Winter is here and depending on which part of the country you are in, you may soon – or perhaps already – find yourself facing snow and ice when you leave the house. Regular walks are an important part of your pet’s care. They help them to get daily exercise, which is essential for weight maintenance, as well as providing the cardiovascular workout needed to keep their heart healthy.
Unfortunately, your pet needs to be walked every day regardless of the colder temperatures and inclement weather. Fortunately, there are things that you can do to make the experience more pleasant for your pet.
Here are our top tips on keeping your pet warm on winter walks.
Buy your dog a coat
Even though your pet has a furry coat, they will still feel the cold just as much as you, even if they are a longer-haired breed. Putting a sweater and/or coat on them before you go out will add an extra layer of insulation. Choose a waterproof variety to keep them dry in the ice, snow and rain.
Yes, dog booties are really a thing, and they are a great way to keep your pet’s paws warm and protected from hazards hidden in the snow, provide added grip and prevent ice forming on their fur and paw pads. Choose the right size to fit over your pet’s paws and make sure you wash them between each walk to remove any salt.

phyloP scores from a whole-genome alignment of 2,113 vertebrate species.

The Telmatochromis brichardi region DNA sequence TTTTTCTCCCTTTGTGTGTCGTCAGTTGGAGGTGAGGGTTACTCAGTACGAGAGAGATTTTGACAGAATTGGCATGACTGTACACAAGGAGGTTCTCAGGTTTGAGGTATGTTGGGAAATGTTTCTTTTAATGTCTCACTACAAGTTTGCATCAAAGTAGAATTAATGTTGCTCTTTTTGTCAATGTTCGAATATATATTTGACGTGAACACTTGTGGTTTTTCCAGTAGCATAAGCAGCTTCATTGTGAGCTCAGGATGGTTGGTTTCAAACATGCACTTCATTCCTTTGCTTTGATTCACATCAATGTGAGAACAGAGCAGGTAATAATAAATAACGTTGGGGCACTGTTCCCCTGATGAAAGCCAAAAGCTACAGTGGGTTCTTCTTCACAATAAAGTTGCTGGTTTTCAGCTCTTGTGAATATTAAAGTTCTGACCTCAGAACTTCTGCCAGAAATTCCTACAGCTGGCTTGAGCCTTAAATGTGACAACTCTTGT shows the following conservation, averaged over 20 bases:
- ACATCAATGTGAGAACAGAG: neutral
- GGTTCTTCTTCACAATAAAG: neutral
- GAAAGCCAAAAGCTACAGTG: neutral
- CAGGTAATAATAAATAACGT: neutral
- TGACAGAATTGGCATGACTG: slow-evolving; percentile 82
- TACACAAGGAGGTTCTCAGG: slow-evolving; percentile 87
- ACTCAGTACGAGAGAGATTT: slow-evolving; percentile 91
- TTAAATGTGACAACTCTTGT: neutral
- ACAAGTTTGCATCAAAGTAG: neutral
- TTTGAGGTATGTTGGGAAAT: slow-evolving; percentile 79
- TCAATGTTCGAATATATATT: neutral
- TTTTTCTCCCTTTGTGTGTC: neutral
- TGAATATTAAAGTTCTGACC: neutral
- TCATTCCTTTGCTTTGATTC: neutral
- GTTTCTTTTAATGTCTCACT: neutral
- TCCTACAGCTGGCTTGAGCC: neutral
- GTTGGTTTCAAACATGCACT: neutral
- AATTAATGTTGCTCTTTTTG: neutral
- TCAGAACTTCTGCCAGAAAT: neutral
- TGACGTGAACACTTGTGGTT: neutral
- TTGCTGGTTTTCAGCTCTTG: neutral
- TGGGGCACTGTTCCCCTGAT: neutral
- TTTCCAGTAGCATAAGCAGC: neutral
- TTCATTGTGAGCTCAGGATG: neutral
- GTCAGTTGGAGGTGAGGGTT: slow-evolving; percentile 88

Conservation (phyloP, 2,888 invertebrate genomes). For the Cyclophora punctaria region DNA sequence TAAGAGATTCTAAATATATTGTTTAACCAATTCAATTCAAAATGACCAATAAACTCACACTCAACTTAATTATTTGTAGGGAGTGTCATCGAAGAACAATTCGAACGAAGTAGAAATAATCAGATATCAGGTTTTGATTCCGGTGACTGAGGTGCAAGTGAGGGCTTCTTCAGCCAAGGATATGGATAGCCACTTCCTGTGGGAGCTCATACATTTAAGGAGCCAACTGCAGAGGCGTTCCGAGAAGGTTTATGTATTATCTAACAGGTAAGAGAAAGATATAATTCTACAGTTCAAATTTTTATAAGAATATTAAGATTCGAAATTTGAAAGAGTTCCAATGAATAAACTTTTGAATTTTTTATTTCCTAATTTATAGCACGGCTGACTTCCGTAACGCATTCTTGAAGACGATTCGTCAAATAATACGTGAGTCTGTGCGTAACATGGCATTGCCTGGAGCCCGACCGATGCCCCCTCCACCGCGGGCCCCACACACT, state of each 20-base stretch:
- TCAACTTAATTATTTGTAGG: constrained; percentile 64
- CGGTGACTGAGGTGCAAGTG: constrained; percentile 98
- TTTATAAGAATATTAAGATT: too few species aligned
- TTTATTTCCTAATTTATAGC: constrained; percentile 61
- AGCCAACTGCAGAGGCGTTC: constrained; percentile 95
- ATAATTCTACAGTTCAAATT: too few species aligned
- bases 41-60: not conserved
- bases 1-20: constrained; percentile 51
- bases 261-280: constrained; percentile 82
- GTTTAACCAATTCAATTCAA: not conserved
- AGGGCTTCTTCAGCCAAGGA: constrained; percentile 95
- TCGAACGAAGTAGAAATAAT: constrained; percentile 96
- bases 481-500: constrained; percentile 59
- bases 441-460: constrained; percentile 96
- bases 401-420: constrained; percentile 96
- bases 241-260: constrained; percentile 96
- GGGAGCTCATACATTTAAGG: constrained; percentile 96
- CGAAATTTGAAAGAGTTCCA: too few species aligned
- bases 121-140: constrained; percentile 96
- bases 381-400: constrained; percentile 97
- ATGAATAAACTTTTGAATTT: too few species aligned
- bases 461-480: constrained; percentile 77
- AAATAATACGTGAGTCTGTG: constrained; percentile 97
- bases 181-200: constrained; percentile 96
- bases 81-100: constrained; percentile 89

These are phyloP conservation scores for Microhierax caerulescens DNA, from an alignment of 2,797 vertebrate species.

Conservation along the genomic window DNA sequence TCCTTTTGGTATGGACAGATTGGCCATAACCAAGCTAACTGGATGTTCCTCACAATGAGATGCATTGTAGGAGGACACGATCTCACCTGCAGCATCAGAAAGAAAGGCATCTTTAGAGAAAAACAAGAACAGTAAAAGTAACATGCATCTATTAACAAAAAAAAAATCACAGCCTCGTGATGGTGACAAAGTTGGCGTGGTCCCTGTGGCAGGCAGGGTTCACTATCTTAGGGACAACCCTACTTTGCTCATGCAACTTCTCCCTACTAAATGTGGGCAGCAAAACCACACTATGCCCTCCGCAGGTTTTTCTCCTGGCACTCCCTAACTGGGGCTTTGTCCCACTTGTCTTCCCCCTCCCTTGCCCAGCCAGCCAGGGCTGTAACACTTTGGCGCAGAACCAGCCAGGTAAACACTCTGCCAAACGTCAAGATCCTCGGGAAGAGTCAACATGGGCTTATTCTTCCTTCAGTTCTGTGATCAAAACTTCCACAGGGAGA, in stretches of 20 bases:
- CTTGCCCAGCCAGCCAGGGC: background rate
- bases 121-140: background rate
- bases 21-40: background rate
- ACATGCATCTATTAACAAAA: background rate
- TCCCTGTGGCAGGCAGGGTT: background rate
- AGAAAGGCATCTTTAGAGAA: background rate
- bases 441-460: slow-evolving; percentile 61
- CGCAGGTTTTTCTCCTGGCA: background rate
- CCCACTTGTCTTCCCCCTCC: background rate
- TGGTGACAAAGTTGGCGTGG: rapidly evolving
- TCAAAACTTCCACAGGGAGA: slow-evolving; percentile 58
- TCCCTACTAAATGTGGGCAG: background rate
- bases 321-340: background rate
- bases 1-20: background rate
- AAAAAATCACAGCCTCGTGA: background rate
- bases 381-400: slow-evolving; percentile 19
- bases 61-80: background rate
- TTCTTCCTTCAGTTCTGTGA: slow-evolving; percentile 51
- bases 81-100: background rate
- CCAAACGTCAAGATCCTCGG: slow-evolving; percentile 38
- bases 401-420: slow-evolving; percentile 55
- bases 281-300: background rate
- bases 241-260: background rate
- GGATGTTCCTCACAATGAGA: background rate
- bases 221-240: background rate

Keep walks shorter, but go more frequently
If it feels like it is too cold to go outside for long periods of time, consider taking your dog on shorter, more frequent walks instead. Just 10 minutes can be enough for your pet to do their business outside and give their muscles and heart a gentle workout.
Avoid icy lakes and ponds
Water that is frozen over may look fun, but it’s actually very dangerous and not just for humans either. There’s no guarantee that frozen ice will support the weight of your dog either, or falling through could prove fatal, not just in terms of drowning but also because your pet could catch hypothermia if they can get back out, so stay well clear.
Secure yards and gardens
If you are letting your pet out in your yard, you should make sure it’s a secure space for them to spend time in. If your dog manages to escape, they could end up wandering and becoming lost in the cold. This poses a range of hazards from being hit by a car or taken by someone, to developing hypothermia from being out in plummeting temperatures for too long.
Know the signs of hypothermia
It’s a good idea for owners to know the signs of hypothermia so that they can spot when their pet is getting too cold and needs immediate medical intervention. They include:
- Stiff muscles
- Pale grey gums
- Low heart rate
- Shallow breathing
- Fixed, dilated pupils
Too cold for you?
Just remember, if it is too cold for you to go outside, even when you are wrapped up in a coat, scarf, gloves etc, then it’s going to be too cold for your pet too. Going out could put them at risk of hypothermia. Stay inside together and play some games instead. You can always make up the exercise with some longer walks when it gets warmer again.
For more tips on keeping your pet warm this winter, call Mokena Animal Clinic in Mokena, Illinois at 708-479-2811 to schedule an appointment.